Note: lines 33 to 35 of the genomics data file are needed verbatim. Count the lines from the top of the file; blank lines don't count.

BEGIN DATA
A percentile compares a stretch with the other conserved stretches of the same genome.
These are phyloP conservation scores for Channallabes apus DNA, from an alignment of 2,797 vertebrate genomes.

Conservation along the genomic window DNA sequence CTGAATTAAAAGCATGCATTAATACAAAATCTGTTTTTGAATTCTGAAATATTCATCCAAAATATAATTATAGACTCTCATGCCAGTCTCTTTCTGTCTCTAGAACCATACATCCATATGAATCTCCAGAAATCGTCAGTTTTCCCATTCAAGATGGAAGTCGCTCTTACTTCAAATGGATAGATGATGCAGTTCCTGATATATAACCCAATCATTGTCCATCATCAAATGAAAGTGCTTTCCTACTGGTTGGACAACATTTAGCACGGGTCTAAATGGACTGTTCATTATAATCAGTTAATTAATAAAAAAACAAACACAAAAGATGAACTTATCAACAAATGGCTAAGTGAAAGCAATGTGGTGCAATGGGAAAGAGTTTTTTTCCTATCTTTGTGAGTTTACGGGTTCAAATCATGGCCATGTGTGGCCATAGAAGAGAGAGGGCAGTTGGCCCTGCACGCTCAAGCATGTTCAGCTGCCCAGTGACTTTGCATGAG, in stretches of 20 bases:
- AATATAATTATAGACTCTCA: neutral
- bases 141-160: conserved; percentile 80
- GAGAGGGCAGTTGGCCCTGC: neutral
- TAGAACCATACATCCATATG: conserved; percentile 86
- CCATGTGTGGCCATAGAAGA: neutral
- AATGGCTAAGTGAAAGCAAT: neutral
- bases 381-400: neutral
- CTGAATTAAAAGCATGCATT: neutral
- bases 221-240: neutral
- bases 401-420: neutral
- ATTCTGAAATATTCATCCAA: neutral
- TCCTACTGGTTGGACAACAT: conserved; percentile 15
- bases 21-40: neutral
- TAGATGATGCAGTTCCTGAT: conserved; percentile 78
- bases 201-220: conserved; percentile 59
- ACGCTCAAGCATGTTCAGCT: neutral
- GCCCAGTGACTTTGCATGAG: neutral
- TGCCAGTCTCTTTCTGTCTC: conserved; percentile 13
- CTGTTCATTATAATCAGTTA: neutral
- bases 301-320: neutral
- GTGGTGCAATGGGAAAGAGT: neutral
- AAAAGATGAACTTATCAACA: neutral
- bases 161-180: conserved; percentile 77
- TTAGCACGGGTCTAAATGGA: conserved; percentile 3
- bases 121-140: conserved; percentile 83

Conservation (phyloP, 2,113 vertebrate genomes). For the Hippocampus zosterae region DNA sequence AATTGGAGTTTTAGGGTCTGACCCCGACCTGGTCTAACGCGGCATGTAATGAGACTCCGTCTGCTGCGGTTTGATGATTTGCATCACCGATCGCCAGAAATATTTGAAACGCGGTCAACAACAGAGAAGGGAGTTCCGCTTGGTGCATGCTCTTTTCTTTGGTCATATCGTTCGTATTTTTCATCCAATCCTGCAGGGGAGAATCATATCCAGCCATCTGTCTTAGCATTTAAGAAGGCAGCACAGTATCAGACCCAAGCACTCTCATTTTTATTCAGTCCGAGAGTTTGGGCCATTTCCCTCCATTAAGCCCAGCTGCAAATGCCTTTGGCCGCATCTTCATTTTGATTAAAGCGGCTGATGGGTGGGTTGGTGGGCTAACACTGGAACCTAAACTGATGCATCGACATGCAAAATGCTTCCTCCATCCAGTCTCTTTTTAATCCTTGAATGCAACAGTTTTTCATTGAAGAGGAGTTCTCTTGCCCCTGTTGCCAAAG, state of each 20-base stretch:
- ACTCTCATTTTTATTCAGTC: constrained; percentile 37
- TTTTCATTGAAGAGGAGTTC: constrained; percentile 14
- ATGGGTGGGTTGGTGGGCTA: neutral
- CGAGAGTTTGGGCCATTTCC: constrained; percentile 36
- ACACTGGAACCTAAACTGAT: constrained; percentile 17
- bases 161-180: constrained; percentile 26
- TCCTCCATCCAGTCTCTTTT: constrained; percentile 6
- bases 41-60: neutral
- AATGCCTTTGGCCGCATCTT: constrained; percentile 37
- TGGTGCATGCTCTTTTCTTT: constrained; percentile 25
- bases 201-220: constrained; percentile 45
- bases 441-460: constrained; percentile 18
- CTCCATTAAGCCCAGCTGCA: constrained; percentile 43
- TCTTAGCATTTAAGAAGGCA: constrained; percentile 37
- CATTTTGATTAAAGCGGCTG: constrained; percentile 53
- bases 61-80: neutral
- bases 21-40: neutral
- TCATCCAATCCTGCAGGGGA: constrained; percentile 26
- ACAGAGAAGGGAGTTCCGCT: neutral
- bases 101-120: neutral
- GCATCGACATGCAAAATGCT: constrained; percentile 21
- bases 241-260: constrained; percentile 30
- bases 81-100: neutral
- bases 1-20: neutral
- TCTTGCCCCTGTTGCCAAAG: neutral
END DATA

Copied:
- CGAGAGTTTGGGCCATTTCC: constrained; percentile 36
- ACACTGGAACCTAAACTGAT: constrained; percentile 17
- bases 161-180: constrained; percentile 26